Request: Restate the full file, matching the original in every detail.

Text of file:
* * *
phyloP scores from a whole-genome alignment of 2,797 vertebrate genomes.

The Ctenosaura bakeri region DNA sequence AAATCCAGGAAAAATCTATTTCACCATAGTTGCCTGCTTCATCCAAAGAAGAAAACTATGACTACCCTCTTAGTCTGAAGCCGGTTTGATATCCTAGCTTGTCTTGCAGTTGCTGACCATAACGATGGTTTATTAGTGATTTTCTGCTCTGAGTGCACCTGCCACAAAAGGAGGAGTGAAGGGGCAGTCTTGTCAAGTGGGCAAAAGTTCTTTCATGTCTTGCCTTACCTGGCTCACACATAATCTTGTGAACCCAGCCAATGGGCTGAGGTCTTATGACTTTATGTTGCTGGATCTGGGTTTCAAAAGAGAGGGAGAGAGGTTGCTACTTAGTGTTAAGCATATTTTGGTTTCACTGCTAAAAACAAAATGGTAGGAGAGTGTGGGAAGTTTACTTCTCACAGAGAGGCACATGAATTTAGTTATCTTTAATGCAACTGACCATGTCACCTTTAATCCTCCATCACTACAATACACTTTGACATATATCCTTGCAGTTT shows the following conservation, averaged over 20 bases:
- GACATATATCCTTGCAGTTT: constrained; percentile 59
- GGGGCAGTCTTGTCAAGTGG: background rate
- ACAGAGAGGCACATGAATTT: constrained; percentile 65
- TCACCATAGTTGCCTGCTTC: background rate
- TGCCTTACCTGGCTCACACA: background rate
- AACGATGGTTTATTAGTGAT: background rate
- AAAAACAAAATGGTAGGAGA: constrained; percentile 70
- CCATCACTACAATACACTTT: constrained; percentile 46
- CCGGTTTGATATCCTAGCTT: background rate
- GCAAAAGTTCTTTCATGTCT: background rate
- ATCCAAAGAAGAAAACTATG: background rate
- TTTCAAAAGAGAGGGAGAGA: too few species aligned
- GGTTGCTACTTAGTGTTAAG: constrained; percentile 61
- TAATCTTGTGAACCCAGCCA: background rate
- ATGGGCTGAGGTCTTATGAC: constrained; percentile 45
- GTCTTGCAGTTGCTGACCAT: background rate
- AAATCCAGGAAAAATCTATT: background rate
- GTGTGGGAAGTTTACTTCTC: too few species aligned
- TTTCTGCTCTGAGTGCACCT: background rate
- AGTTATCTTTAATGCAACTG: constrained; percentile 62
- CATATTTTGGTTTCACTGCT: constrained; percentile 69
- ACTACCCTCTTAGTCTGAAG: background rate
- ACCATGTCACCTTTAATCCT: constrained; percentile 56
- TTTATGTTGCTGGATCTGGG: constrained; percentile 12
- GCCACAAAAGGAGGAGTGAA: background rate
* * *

phyloP scores from a whole-genome alignment of 2,797 vertebrate genomes.

The Ctenosaura bakeri region DNA sequence AAATCCAGGAAAAATCTATTTCACCATAGTTGCCTGCTTCATCCAAAGAAGAAAACTATGACTACCCTCTTAGTCTGAAGCCGGTTTGATATCCTAGCTTGTCTTGCAGTTGCTGACCATAACGATGGTTTATTAGTGATTTTCTGCTCTGAGTGCACCTGCCACAAAAGGAGGAGTGAAGGGGCAGTCTTGTCAAGTGGGCAAAAGTTCTTTCATGTCTTGCCTTACCTGGCTCACACATAATCTTGTGAACCCAGCCAATGGGCTGAGGTCTTATGACTTTATGTTGCTGGATCTGGGTTTCAAAAGAGAGGGAGAGAGGTTGCTACTTAGTGTTAAGCATATTTTGGTTTCACTGCTAAAAACAAAATGGTAGGAGAGTGTGGGAAGTTTACTTCTCACAGAGAGGCACATGAATTTAGTTATCTTTAATGCAACTGACCATGTCACCTTTAATCCTCCATCACTACAATACACTTTGACATATATCCTTGCAGTTT shows the following conservation, averaged over 20 bases:
- GACATATATCCTTGCAGTTT: constrained; percentile 59
- GGGGCAGTCTTGTCAAGTGG: background rate
- ACAGAGAGGCACATGAATTT: constrained; percentile 65
- TCACCATAGTTGCCTGCTTC: background rate
- TGCCTTACCTGGCTCACACA: background rate
- AACGATGGTTTATTAGTGAT: background rate
- AAAAACAAAATGGTAGGAGA: constrained; percentile 70
- CCATCACTACAATACACTTT: constrained; percentile 46
- CCGGTTTGATATCCTAGCTT: background rate
- GCAAAAGTTCTTTCATGTCT: background rate
- ATCCAAAGAAGAAAACTATG: background rate
- TTTCAAAAGAGAGGGAGAGA: too few species aligned
- GGTTGCTACTTAGTGTTAAG: constrained; percentile 61
- TAATCTTGTGAACCCAGCCA: background rate
- ATGGGCTGAGGTCTTATGAC: constrained; percentile 45
- GTCTTGCAGTTGCTGACCAT: background rate
- AAATCCAGGAAAAATCTATT: background rate
- GTGTGGGAAGTTTACTTCTC: too few species aligned
- TTTCTGCTCTGAGTGCACCT: background rate
- AGTTATCTTTAATGCAACTG: constrained; percentile 62
- CATATTTTGGTTTCACTGCT: constrained; percentile 69
- ACTACCCTCTTAGTCTGAAG: background rate
- ACCATGTCACCTTTAATCCT: constrained; percentile 56
- TTTATGTTGCTGGATCTGGG: constrained; percentile 12
- GCCACAAAAGGAGGAGTGAA: background rate